Using its own outriggers, the crane part was able gradually to shift itself along the narrow aisles to its operating locations while remaining optimally balanced and stabilised.

Once there and re-connected to the chassis, it was ready to work. So as not to damage the first floor of the stand in the stadium while the concrete elements were being lifted into place, the work had to be carried out with millimetre precision on all sides, which was no great problem. For Egger, this was the first but not the last time he deployed a PCC 57.002: “Whether in the stadium or for other special applications with low access heights, such as in car parks — we are impressed with the compact size combined with excellent manoeuvrability of the Palfinger crawler crane. It is also possible to drive the crane with a suspended load. This is definitely a solution we can recommend.”

Pulling the stops out

Fratelli Ruffatti Organ Builders is a Padua, Italy-based company that, since 1940, has been making and restoring historical pipe organs. The St. Katharine of Siena Parish Church in Wayne, Pennsylvania, USA, commissioned an organ from the company. Installing the instrument took several weeks of intense work.

This is a middle-sized yet extremely valuable organ, hand-made for the church. It has three keyboards and 2,242 pipes. It can be played for either of two identical consoles: one is located in the choir loft, the other one in the side nave.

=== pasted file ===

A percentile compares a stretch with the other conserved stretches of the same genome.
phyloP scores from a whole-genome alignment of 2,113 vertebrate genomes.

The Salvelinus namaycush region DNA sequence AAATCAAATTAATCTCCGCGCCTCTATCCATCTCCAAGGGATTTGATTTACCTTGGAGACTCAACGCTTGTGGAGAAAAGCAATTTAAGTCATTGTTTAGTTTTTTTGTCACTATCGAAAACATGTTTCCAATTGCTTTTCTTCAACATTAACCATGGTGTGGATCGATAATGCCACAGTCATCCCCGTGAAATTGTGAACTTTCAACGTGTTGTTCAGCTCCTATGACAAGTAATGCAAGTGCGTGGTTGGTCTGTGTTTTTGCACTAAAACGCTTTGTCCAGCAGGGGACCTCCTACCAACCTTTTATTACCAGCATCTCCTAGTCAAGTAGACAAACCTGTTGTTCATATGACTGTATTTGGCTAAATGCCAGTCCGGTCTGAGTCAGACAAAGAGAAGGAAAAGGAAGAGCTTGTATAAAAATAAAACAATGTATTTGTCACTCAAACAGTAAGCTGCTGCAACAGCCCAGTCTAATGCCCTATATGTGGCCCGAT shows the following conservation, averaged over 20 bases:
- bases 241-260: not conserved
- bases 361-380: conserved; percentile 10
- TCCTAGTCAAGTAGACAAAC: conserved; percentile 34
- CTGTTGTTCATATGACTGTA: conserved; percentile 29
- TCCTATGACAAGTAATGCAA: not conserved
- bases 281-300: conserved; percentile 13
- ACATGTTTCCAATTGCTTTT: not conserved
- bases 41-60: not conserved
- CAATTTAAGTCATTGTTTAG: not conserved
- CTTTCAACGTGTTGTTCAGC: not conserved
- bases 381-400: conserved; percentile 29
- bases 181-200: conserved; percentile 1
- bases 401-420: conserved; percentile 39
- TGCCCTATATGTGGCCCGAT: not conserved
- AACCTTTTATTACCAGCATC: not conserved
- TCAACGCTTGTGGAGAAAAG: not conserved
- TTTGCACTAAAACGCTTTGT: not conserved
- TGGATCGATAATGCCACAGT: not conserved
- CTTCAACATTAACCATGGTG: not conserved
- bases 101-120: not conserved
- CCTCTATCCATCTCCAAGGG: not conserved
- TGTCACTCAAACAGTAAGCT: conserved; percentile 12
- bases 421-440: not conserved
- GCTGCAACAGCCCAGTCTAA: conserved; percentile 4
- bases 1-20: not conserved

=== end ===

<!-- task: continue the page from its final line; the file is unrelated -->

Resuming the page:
The crane needed to transport the instrument into the church, and especially to position the two-ton console in the choir loft, had to be small enough to fi t through the church’s standard-sized doors, and light enough not to damage the terrazzo floors. A Jekko SPX532 did the job.

Colt Vacek, service manager of Fascan International, Jekko’s US dealer, said, “size, load capacity, smoothness and precision were crucial to the desired outcome. The SPX532 was no doubt the best choice. Designed to pass through single-width doors easily fitted through the church main door. As a plus for this type of machine, it can work in electric mode so it carried out its work without producing any emissions. The radio control operates the machine from any angle and distance. The work done at the St. Katharine of Siena Parish Church exceeded by far our expectations.”

Michela Ruffatti is responsible for design and manufacturing supervision at Fratelli Ruffatti Organ Builders. “Special care and smoothness are needed to transport and install an organ,” she said. “All the parts are hand-made from fine and valuable materials that need to be treated carefully, especially during transport. The Jekko crane work was simply outstanding, since it was easy and quick in hoisting a heavy load despite its long reach, yet it was extremely smooth in movement. While supervising the work, I was under the impression that it is a user-friendly machine to operate.”

Mike Ambrose, of F. Ambrose Rigging, is the man who operated the SPX532. It was the fi rst time he had undertaken such an unusual project with a Jekko machine but he was impressed. “It has been really simple to use the machine, it’s extremely versatile, and it is the ideal machine to work inside the church because it’s emission-free, easy to operate and agile enough to avoid indoor obstacles such as pews, lights or beams.”

A video of the job can be seen here: www.youtube.com/watch?v=KOUUtLGh08g